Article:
First, Patterson et al. examined the associations among sleep duration, physical activity and sedentary behavior in adults . They reported that short and long sleep duration were associated with cardiovascular risk behaviors such as physical inactivity and sedentary behavior. Cassidy et al. categorized short and short sleep duration as "poor sleep duration", and additional lifestyle effects in patients with CVD and/or T2DM existed. I agree with their study result that short and long sleep duration were both risks for CVD and T2DM, although causal association cannot be confirmed by a cross-sectional study.
Second, there is a sex difference on the relationship between Sleep duration and obesity . Li et al. also reported the effect of sleep duration on the incidence of metabolic syndrome (MetS), presenting short and long sleep duration as a risk for MetS in men . In contrast, there was no significant association in females. Cassidy et al. handled a large sample and stratified analysis by sex is recommended for their analyses.
Finally, working status is closely related to sleep duration and lifestyle factors [5,6]. In addition, there is a bi-directional association between short sleep duration and mental health . In any case, further studies are needed to confirm the association between sleep duration, physical activity and television viewing and CVD and/or T2DM by considering several additional variables.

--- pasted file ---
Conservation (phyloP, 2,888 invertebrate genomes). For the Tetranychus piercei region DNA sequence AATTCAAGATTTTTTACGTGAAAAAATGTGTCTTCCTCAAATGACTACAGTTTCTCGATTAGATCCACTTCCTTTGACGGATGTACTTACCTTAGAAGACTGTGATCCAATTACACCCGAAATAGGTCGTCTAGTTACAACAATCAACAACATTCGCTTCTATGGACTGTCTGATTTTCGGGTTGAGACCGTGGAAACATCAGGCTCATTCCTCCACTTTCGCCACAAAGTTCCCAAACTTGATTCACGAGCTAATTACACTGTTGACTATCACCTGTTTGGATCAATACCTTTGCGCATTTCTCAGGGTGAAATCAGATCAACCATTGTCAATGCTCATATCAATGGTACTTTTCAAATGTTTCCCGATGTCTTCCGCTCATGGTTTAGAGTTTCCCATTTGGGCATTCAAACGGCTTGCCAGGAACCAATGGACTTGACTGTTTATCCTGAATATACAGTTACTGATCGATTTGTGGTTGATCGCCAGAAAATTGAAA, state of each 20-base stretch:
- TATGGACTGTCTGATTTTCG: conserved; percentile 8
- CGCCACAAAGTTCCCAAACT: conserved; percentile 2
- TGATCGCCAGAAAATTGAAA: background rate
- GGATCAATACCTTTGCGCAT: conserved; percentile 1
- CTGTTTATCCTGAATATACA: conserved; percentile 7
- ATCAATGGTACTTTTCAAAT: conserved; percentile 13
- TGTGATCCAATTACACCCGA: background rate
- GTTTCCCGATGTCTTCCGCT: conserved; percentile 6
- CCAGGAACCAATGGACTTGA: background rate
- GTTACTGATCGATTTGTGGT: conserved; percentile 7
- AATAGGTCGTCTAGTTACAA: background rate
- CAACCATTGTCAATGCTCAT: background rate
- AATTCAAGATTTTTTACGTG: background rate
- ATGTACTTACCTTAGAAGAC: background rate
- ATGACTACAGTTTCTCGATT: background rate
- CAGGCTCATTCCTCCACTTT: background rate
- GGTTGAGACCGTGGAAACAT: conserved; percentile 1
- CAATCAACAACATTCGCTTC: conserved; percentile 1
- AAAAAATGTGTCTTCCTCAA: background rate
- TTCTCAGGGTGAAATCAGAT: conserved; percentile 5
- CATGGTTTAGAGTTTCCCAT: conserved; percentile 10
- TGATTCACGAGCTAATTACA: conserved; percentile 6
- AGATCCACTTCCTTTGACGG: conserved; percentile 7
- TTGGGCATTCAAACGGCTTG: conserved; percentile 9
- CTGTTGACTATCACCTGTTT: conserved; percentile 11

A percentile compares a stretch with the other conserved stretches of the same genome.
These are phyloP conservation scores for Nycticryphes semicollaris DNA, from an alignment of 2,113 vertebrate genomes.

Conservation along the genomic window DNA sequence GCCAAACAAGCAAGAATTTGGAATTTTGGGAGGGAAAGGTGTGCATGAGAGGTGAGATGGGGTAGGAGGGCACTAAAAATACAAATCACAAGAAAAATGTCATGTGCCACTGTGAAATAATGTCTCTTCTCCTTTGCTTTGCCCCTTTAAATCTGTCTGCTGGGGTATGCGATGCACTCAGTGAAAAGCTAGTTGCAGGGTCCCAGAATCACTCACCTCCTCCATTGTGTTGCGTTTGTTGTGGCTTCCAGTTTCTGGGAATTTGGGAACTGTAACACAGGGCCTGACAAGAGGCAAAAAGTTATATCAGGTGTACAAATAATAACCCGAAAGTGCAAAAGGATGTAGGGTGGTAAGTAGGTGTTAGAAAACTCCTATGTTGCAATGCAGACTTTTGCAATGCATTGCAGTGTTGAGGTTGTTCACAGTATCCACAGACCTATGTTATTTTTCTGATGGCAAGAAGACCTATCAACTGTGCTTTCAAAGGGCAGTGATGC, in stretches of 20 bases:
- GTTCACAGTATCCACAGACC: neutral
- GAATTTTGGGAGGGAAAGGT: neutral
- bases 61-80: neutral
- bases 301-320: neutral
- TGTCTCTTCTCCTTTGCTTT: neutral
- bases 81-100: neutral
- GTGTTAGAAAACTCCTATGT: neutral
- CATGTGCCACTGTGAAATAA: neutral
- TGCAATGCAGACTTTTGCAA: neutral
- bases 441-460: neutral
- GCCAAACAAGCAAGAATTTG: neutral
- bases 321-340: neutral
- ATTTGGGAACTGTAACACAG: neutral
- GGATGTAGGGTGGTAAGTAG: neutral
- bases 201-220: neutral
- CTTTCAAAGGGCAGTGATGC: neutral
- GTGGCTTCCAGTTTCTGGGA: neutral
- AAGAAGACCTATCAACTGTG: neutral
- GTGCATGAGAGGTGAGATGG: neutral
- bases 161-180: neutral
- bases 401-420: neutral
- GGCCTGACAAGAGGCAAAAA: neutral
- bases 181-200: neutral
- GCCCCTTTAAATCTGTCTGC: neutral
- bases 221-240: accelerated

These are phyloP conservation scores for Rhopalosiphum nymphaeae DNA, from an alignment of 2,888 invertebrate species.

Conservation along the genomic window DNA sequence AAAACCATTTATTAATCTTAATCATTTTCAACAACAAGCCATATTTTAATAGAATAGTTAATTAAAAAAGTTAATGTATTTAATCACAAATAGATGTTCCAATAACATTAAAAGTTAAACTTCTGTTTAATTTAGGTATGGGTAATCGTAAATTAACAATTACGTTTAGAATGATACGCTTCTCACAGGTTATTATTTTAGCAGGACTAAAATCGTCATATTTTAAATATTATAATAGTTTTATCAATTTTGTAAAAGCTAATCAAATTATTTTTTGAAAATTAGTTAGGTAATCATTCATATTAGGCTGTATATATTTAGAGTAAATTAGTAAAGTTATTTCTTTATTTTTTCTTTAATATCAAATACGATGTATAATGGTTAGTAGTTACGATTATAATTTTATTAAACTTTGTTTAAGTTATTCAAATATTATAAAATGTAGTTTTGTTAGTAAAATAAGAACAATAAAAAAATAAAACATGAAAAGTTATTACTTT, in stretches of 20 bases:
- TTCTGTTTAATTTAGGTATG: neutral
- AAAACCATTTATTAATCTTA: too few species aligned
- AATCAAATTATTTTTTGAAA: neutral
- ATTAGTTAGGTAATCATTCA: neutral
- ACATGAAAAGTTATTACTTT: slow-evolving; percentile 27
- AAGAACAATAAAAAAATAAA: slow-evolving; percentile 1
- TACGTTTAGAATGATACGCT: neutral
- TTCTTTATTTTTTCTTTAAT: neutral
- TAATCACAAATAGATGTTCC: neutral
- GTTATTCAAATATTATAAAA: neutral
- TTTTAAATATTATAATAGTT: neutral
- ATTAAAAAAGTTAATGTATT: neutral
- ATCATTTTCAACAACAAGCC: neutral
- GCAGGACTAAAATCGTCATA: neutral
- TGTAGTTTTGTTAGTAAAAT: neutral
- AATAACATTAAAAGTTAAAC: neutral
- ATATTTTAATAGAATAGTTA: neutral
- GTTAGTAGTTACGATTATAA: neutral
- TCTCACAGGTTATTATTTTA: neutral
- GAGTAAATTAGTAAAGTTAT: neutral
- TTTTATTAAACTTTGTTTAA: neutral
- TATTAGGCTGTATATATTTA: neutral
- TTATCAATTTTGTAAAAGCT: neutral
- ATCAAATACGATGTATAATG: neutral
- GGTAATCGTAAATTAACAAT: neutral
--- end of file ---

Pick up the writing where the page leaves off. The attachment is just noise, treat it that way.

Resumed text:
1. Cassidy S, Chau JY, Catt M, et al. Cross-sectional study of diet, physical activity, television viewing and sleep duration in 233,110 adults from the UK Biobank; the behavioural phenotype of cardiovascular disease and type 2 diabetes. BMJ Open 2016;6:e010038.
2. Patterson F, Malone SK, Lozano A, et al. Smoking, Screen-Based Sedentary Behavior, and Diet Associated with Habitual Sleep Duration and Chronotype: Data from the UK Biobank. Ann Behav Med 2016 doi: 10.1007/s12160-016-9797-5
3. Sun W, Huang Y, Wang Z, et al. Sleep duration associated with body mass index among Chinese adults. Sleep Med 2015;16:612-6.
4. Li X, Lin L, Lv L, et al. U-shaped relationships between sleep duration and metabolic syndrome and metabolic syndrome components in males: a prospective cohort study. Sleep Med 2015;16:949-54.
5. Grano N, Vahtera J, Virtanen M, et al. Association of hostility with sleep duration and sleep disturbances in an employee population. Int J Behav Med 2008;15:73-80.
6. Yu E, Rimm E, Qi L, et al. Diet, Lifestyle, Biomarkers, Genetic Factors, and Risk of Cardiovascular Disease in the Nurses' Health Studies. Am J Public Health 2016;106:1616-23.
7. Yoo H, Franke WD. Sleep habits, mental health, and the metabolic syndrome in law enforcement officers. J Occup Environ Med 2013;55:99-103.
Conflict of Interest:
Re: Impact of holding the baby following stillbirth on maternal mental health and well-being: findings from a national survey. BMJ Open 2016;6(8):e010996.
Dear Editor: We were interested in the recent article by Redshaw et al. which reported higher rates of mental health and relationship difficulties among women who held their stillborn baby.1 We agree this is an important topic, but after reviewing the article in depth, we would like to raise several concerns.